China’s economy grew by the fastest rate in its history as the country left last year’s lockdowns far behind.
The world’s second biggest economy saw GDP grew 18.3 per cent in the first quarter of 2021, compared to the same period the year before.
It is the fastest rate of growth since China began tracking quarterly performance in 1992, yet undershot analyst predictions of growth of 19.0 per cent.
The rapid expansion is largely the result of last year’s contraction, with China the first economy to be put into the deep freeze of lockdown.
As a result, it was also the first to remove restrictions, and a combination of strong demand at home and abroad, as well as government support for small businesses, got its economic motors going again.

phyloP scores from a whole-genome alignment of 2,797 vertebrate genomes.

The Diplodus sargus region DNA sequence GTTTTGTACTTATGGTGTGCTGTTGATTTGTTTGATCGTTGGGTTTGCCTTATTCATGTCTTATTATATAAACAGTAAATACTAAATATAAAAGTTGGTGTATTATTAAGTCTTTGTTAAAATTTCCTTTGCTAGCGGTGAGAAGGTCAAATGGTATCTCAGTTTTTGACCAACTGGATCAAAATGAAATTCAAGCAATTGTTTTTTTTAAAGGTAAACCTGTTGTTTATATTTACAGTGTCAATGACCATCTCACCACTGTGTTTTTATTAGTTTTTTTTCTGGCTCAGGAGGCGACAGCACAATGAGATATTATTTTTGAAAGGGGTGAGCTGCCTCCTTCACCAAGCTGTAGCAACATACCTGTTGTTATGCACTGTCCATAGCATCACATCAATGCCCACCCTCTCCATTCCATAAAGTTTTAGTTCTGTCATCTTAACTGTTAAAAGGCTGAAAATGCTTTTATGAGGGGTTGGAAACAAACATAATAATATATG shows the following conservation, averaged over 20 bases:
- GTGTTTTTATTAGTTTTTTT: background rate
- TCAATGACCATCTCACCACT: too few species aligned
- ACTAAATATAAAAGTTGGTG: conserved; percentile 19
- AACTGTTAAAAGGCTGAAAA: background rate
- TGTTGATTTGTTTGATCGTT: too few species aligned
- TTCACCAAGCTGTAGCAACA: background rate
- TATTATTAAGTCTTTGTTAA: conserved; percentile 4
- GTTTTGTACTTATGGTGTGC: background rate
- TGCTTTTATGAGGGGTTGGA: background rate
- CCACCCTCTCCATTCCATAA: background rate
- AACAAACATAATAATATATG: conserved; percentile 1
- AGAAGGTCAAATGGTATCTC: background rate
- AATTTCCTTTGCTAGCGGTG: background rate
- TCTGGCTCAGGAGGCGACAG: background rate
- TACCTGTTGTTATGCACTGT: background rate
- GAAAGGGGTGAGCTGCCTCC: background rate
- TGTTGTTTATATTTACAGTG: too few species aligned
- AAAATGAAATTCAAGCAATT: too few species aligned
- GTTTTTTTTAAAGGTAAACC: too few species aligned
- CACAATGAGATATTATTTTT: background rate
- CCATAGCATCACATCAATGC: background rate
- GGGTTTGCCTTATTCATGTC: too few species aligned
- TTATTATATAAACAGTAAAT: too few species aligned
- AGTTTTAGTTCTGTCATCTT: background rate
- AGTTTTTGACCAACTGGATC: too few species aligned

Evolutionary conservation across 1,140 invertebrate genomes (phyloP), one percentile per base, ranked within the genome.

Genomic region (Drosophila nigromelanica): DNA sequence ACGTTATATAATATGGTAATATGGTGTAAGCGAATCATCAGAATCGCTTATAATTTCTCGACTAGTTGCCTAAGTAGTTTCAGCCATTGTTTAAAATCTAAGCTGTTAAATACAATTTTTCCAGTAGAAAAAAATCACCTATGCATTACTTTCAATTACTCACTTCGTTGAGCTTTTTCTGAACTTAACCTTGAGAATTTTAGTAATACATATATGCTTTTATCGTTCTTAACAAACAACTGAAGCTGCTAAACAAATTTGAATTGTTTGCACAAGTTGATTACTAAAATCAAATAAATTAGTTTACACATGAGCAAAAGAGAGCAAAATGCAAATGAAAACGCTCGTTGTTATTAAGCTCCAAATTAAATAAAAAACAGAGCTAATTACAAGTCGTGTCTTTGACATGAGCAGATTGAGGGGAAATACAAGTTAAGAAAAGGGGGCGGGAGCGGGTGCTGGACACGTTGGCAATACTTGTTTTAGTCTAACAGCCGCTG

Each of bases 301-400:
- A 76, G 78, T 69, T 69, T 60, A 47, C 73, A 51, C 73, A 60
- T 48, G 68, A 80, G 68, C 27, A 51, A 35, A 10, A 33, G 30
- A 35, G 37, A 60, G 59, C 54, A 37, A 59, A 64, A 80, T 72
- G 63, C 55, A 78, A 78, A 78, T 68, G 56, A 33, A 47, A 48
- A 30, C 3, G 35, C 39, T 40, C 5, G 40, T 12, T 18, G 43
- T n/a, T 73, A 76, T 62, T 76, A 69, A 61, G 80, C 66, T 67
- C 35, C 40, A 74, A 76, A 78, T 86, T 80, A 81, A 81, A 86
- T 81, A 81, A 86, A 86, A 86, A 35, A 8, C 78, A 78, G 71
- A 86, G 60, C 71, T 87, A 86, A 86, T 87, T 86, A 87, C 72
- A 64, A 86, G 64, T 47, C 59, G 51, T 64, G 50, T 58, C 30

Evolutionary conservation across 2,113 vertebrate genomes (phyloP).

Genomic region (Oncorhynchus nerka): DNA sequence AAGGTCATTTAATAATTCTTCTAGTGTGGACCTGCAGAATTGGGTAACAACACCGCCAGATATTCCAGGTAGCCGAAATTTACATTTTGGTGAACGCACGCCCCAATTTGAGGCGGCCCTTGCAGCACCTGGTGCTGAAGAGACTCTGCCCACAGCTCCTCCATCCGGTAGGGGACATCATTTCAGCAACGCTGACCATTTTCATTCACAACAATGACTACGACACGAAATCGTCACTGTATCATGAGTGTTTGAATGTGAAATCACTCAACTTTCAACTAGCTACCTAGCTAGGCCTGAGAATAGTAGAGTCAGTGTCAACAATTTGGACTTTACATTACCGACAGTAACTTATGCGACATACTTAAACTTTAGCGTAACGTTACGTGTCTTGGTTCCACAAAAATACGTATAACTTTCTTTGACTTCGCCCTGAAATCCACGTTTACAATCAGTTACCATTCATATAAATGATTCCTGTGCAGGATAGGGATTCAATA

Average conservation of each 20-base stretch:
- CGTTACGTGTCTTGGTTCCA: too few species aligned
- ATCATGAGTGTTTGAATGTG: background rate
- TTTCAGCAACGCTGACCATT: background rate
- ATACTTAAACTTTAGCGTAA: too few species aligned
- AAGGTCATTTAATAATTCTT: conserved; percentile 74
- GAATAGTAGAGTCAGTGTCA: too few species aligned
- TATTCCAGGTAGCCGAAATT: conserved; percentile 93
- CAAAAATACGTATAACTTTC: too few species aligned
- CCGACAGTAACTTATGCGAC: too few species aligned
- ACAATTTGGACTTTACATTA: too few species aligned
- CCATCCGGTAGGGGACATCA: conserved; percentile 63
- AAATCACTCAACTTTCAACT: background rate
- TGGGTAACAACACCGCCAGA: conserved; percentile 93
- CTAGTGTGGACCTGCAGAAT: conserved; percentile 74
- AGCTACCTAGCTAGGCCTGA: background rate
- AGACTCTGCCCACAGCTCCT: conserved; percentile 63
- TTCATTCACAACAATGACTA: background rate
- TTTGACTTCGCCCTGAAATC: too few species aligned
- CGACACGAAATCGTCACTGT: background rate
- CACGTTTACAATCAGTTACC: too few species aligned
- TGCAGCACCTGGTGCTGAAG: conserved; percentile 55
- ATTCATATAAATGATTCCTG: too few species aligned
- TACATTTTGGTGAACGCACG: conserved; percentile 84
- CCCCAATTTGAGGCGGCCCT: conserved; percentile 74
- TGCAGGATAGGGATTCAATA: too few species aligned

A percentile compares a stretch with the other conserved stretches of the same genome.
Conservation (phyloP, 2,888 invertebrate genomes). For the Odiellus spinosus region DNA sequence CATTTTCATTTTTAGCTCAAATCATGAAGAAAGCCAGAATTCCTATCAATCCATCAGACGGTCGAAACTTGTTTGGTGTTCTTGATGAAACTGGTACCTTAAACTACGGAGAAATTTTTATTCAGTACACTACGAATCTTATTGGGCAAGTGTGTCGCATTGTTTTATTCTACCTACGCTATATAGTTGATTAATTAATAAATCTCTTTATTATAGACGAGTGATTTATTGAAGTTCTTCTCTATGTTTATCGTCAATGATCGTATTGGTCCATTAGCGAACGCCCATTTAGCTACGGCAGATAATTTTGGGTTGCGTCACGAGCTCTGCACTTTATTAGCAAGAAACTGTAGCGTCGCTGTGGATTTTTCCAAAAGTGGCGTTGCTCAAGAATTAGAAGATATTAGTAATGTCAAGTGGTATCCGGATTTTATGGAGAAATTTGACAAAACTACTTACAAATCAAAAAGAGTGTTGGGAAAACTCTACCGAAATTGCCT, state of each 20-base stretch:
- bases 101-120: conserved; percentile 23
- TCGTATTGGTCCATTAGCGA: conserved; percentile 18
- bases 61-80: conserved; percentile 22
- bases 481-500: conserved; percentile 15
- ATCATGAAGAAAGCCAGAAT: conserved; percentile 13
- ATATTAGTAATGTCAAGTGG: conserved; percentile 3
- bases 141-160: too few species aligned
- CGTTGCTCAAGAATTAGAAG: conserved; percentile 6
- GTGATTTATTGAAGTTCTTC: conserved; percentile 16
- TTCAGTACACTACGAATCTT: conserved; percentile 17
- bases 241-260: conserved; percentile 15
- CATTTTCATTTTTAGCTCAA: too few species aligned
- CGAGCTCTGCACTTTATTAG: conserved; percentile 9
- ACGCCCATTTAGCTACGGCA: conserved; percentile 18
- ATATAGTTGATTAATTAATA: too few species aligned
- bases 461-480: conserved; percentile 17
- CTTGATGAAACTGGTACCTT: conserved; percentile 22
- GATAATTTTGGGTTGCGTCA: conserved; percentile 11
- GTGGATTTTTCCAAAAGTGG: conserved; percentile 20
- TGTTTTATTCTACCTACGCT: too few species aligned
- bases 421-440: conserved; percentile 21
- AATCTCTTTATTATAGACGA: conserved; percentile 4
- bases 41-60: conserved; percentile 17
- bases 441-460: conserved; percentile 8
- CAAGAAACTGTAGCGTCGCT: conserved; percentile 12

However, economists said that the recovery now showed signs of slowing down. Julian Evans-Pritchard, senior china economist at Capital Economics, said:
“The upshot is that with the economy already above its pre-virus trend and policy support being withdrawn, China’s post-COVID rebound is leveling off.
“We expect quarter-on-quarter growth to remain modest during the rest of this year as the recent boom in construction and exports unwinds, pulling activity back towards trend.”
Individual sectors, such as industrial output and retail sales, also shared in the impressive growth, albeit from a very low base.
Retail sales increased 34.2 per cent year-on-year in March, beating a 28.0 per cent gain expected by analysts and stronger than the 33.8% jump seen in the first two months of the year.
Factory output grew 14.1 per cent year-on-year in March, slowing from a 35.1 per cent surge in the January-February period and lagging a forecast 17.2 per cent rise.